Pyewacket: Is the Horror Movie Based on Actual Mother-Daughter?

The 2017 film ‘Pyewacket,’ directed by Adam MacDonald, is a horror drama movie that analyses the strife relationship between a teenage daughter and her mother following a tragic family loss. Shortly after her father’s death, Leah Reyes turns to occult interests to find comfort from her unbearable home life with a neglectful, grieving mother. As the tension between the mother-daughter duo snaps, she recklessly performs a summoning ritual and brings a great evil into her life: Pyewacket.

Trapped in a nightmarish situation of her own making, Leah tries to survive and set things back to normal. Deeply rooted in witchcraft and the supernatural, ‘Pyewacket’ tells a thrilling but unnerving story of survival and complicated family dynamics. The film focuses on Leah’s teenage angst and uses that to imbue the narrative with authenticity, which grounds the outlandish tale. Given the nuanced depiction of the dynamic between Leah and her mother and the Satanist imagery in ‘Pyewacket,’ viewers might wonder about its connection to reality. Let’s delve into the same!

Pyewacket: Inspired by Folklore, Not a True Story

‘Pyewacket’ is not based on a true story. Writer/director Adam MacDonald invented the film’s plotlines and characters from his imagination for the most part. Nevertheless, he still cultivated inspiration from reality wherever he found it. Centering around a black magic ritual, this film heavily deals with mysterious themes of the occult. While implementing the same, MacDonald wanted to ensure as much authenticity as possible. As such, he devoted himself to thorough research of black magic pertaining to real life for about a year.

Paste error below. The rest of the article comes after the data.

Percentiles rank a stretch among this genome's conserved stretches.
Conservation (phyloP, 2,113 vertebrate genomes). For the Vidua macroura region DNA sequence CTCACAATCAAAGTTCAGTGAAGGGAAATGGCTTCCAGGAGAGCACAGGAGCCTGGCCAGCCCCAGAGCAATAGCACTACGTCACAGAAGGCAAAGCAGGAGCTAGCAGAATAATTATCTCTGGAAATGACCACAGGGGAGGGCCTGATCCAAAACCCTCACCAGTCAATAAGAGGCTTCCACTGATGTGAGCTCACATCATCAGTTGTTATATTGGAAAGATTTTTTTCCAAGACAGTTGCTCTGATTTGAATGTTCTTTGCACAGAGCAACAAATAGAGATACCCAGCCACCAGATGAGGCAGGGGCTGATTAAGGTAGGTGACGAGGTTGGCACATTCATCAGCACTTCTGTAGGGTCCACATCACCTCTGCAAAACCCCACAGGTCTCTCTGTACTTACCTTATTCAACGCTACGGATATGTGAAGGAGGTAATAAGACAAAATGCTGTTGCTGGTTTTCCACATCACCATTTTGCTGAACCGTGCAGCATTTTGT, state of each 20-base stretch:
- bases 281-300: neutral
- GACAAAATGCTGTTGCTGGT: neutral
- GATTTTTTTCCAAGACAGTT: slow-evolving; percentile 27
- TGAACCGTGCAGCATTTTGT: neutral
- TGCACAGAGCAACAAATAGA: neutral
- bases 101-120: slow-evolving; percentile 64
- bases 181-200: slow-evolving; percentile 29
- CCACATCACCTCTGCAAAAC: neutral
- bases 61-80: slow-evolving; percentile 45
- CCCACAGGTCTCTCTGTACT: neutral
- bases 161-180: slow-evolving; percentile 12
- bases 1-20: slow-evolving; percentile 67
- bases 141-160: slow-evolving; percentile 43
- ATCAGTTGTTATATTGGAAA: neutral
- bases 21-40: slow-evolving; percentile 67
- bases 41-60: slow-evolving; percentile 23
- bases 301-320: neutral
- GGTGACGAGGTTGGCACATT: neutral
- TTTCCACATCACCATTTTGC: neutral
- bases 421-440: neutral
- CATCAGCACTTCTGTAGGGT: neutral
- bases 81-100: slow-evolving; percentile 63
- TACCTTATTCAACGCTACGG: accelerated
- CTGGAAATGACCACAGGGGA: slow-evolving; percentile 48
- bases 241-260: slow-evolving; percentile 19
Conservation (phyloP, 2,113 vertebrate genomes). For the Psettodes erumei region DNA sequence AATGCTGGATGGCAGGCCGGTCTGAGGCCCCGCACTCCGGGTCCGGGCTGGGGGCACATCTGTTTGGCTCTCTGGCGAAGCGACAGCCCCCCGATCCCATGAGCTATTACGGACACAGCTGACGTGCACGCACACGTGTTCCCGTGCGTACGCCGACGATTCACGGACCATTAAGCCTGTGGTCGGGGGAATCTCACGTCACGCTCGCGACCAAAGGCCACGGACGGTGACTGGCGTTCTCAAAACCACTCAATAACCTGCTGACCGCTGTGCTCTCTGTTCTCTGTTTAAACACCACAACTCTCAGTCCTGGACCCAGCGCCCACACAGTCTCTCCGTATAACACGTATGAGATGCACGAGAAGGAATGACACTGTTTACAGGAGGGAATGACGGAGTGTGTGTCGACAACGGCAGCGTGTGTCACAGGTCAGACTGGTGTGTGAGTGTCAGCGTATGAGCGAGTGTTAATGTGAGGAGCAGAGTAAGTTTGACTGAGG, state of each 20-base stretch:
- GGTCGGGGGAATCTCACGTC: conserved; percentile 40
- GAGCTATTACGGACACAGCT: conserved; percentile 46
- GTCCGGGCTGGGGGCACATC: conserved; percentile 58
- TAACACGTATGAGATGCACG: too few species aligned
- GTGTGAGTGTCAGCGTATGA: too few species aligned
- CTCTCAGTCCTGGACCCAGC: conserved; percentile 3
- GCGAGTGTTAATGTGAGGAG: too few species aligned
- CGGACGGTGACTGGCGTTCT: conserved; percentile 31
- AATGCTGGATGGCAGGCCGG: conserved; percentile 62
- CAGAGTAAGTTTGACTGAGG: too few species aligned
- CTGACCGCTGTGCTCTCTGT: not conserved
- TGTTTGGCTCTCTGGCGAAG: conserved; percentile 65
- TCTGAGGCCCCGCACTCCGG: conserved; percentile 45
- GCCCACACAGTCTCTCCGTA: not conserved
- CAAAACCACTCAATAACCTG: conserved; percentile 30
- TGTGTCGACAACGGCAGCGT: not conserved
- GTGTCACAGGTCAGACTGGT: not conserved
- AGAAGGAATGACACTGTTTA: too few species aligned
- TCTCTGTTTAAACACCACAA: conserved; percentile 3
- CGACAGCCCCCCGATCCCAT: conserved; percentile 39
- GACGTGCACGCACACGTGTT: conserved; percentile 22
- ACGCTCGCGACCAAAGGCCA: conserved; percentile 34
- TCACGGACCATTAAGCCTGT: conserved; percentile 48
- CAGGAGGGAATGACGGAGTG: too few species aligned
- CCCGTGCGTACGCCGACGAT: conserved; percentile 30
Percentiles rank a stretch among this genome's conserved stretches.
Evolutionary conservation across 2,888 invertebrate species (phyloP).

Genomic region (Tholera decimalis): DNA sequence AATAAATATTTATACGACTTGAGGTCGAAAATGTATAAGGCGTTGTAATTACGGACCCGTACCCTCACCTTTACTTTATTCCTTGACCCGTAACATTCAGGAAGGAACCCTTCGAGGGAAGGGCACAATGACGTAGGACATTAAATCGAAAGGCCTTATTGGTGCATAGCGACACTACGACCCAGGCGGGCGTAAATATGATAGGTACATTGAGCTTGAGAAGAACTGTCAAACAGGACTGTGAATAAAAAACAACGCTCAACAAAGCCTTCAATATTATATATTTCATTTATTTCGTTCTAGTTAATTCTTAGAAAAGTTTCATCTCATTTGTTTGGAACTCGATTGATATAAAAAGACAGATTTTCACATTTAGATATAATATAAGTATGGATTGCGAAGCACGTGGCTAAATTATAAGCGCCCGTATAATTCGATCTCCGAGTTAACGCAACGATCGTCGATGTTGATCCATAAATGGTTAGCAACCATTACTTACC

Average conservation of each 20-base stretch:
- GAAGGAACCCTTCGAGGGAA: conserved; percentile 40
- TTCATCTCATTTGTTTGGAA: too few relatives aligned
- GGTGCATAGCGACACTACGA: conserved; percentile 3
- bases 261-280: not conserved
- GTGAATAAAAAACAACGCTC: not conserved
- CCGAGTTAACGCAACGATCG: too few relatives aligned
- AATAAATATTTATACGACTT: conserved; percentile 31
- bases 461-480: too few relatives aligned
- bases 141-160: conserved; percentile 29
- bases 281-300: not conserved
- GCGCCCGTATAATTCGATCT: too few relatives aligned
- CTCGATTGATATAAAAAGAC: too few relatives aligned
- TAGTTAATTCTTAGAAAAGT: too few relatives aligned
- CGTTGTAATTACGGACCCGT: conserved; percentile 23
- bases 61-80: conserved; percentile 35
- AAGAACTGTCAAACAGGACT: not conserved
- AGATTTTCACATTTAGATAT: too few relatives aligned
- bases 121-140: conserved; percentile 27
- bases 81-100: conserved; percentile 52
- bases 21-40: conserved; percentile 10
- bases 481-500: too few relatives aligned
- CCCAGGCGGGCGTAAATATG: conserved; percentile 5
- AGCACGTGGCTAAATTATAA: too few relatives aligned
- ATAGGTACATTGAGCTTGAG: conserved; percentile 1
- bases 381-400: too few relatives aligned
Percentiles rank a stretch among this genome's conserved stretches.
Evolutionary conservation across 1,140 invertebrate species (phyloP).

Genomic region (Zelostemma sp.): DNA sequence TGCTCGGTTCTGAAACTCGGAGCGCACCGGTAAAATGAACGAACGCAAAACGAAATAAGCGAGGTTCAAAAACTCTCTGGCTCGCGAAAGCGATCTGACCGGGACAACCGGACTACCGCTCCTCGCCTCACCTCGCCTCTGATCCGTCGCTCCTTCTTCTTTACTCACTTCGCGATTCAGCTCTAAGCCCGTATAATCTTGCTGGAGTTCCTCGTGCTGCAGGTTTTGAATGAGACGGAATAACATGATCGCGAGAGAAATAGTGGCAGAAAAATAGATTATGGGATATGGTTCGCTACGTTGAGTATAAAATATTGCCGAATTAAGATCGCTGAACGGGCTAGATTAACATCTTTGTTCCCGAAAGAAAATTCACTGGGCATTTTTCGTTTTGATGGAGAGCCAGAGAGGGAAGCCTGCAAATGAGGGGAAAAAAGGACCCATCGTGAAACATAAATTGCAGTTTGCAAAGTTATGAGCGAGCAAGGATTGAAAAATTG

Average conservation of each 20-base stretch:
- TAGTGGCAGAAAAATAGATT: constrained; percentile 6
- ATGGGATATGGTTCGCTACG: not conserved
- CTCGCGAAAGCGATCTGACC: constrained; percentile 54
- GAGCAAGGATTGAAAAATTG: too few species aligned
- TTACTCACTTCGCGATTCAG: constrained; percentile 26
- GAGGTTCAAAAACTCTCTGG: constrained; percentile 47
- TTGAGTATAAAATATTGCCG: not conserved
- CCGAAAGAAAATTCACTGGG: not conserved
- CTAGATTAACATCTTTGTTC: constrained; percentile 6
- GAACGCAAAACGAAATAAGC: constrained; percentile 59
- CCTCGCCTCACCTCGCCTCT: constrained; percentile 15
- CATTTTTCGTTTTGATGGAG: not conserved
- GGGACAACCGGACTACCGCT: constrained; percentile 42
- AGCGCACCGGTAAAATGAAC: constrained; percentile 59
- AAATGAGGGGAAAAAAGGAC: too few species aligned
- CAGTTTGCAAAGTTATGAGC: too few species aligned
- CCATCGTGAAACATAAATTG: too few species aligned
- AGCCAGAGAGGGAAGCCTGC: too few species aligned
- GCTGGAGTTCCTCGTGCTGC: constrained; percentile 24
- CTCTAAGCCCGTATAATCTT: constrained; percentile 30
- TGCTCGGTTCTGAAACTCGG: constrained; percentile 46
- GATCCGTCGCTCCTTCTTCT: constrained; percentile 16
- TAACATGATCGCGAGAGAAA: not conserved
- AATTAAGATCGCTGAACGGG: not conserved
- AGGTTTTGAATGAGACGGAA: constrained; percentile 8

Likewise, the idea of Pyewacket, which serves as the film’s primary foundation, also stems from actual folklore. MacDonald first got the idea for this film after revisiting William Friedkin’s 1990 film ‘The Guardian,’ in which a character offhandedly mentions the name ‘Pyewacket.’ Intrigued by the name, MacDonald went down a rabbit hole of research that instantly inspired him to create this film.

“Everything stemmed from that name. It was such a moment of inspiration. I’ve been wanting to do something with the occult, and it all just fit. I took some elements from my own and saw the whole movie like a lightning bolt,” said MacDonald in an interview with HorrorXtra while recounting his writing experience. “It took a month to write. I was a man possessed!”

Therefore, much of the inspiration behind Pyewacket’s character stems from real-life stories and folklore surrounding the witch spirit. Inversely, ample creative liberty is also taken with the character to fit into the storyline. For instance, MacDonald pulled the idea of Pyewacket’s presence as an eerie silhouette in a dark room from his own fears.

“Lying in bed at night in the dark and imagining something/someone “sitting” in the corner of the room by the wall and ceiling sends goosebumps down my spine,” said the director. This imagery of the unknown inducing terror is used a few times in the film and dramatically informs the narrative’s approach to horror. This intentional utilization of ambiguity was inspired by Japanese horror, a genre that influenced MacDonald’s storytelling.

In the same vein, MacDonald drew inspiration from real life for the film’s emotional heart. The film revolves around the contentious relationship between Leah and her mother. By basing itself around complex family dynamics, ‘Pyewacket’ effortlessly forms a connection with a large part of the audience. Of course, to execute the same authentically, MacDonald had to have a deep understanding of Leah’s character and struggles.

“I know that feeling, that, sort of, launching pad of what she was going through. Like I knew exactly what she was feeling in the movie. You build these strong friendships, and you might just, you know, sever that,” said Macdonald in a conversation about Nicole Muñoz’s character. “It’s not like you’re an adult and can reach out, you know. It’s just isolating, so you lash out in these really kind of abrupt and intense ways, especially if she [Leah] is full of angst, you know.”

Ultimately, ‘Pyewacket’ takes some inspiration from folklore for its supernatural elements, which helps it stay grounded even in its fantastical genre. Similarly, the dynamic between Leah and her mother provides genuine relatability to the film. As such, it explores an intimate yet universal relationship between a child and their parent, which seems reminiscent of reality. Still, the Adam Macdonald directorial’s supernatural elements swiftly cement the storyline as a fictional tale.

Read More: Pyewacket Ending, Explained: Does Leah’s Mother Die?